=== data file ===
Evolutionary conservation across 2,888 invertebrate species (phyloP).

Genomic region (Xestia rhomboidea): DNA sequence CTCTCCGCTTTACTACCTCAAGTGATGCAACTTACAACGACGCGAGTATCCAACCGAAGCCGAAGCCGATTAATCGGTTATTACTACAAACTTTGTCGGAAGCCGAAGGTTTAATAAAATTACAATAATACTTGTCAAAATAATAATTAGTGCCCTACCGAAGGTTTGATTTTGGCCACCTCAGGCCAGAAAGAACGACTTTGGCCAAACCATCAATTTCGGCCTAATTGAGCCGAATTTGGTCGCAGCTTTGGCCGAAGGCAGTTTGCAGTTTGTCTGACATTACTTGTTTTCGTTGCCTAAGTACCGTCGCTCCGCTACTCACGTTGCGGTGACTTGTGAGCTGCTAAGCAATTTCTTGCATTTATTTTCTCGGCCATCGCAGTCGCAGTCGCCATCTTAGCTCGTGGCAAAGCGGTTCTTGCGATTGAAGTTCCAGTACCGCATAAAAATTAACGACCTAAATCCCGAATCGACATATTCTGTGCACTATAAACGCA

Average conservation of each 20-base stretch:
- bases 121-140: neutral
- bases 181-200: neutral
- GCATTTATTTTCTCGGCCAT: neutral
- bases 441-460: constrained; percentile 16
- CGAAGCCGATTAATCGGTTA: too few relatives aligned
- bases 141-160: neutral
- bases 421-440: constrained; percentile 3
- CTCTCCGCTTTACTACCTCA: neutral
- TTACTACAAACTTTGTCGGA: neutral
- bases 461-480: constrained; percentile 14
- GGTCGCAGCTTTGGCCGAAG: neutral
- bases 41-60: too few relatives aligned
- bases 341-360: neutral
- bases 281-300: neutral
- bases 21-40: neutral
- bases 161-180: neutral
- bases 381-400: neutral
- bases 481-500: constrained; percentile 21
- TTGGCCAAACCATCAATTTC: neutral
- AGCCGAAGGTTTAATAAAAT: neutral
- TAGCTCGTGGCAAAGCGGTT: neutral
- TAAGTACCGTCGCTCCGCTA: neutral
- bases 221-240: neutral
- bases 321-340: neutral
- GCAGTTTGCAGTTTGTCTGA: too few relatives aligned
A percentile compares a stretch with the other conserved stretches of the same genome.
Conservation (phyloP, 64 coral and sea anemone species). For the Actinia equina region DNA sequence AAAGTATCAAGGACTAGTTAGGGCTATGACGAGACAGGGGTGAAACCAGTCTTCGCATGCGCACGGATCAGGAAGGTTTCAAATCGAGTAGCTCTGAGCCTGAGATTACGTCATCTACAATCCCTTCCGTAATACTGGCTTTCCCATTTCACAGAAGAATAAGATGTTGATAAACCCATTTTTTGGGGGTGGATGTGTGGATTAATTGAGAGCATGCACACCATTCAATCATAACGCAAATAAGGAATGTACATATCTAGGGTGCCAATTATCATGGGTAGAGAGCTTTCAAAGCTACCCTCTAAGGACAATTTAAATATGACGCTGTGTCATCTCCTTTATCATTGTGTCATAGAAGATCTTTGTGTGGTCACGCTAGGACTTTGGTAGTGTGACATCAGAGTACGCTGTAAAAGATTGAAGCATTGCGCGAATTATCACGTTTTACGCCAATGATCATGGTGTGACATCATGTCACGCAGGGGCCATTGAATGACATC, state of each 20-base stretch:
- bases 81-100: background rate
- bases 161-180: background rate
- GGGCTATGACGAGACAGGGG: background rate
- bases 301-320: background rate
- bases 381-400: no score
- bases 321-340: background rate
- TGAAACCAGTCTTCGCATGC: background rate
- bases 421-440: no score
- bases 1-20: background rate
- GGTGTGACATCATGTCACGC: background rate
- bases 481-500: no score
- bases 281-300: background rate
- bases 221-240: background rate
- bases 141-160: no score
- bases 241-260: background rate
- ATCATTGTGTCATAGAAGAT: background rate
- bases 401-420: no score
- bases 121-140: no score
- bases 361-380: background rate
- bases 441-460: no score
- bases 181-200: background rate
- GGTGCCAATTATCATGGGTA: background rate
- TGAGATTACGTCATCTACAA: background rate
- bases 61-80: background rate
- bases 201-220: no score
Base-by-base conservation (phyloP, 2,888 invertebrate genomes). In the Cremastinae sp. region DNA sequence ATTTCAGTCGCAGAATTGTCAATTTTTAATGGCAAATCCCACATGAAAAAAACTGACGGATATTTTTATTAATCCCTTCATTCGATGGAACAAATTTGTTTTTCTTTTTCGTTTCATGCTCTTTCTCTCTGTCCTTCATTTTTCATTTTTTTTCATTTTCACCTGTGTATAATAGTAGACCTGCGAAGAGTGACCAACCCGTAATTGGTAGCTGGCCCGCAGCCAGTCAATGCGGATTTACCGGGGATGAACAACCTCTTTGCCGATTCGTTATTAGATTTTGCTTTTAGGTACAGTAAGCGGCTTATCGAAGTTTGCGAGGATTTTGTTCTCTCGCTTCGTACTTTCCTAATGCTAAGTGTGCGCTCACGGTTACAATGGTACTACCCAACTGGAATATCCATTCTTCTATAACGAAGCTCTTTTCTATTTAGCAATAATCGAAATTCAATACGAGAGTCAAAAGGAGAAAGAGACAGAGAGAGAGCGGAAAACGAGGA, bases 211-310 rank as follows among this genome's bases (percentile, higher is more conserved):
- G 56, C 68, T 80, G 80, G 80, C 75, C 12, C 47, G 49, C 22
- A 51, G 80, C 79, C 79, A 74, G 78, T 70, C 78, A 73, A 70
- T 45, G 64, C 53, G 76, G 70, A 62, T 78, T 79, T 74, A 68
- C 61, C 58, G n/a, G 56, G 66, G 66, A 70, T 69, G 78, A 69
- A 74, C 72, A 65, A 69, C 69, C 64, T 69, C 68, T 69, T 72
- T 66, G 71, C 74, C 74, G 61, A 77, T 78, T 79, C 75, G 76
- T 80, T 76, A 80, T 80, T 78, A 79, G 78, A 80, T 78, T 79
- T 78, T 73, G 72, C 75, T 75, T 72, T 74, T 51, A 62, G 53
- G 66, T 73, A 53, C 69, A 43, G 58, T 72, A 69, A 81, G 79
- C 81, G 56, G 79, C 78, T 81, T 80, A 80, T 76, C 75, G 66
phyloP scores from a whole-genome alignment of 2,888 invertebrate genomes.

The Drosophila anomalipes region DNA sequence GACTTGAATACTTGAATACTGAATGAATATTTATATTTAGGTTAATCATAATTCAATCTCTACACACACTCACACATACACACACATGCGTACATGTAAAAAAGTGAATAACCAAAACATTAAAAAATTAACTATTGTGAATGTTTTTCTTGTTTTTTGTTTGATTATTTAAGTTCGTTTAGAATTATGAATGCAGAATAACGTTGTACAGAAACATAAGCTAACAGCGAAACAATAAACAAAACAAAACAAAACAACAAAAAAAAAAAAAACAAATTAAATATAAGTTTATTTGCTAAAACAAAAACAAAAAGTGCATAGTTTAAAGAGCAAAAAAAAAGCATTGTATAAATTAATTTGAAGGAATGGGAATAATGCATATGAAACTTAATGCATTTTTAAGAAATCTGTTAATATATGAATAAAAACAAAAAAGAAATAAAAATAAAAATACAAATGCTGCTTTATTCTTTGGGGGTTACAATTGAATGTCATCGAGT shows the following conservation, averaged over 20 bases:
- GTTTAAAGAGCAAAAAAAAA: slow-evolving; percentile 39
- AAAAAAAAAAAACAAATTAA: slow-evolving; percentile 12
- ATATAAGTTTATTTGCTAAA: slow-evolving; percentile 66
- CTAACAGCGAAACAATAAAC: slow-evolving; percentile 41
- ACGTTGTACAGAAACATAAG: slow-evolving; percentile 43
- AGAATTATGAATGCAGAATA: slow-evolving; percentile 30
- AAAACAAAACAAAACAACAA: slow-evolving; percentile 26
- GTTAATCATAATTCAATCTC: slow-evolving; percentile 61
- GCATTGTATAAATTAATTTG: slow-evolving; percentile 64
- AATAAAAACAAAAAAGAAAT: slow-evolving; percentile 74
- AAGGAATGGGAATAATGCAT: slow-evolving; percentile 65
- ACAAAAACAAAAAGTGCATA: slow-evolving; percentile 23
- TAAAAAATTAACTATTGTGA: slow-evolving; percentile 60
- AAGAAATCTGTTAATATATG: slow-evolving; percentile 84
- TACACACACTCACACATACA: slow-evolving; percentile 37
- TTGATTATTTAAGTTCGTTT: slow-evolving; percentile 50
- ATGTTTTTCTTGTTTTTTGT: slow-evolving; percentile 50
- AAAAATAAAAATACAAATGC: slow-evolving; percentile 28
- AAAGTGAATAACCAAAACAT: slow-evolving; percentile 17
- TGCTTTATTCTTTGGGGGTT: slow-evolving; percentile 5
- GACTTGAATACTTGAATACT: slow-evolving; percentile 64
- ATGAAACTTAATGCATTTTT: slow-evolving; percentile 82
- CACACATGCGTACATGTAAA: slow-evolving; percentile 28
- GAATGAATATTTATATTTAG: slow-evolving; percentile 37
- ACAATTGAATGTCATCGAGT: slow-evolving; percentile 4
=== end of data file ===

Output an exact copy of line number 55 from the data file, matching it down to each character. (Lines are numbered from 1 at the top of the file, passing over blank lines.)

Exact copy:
- bases 201-220: no score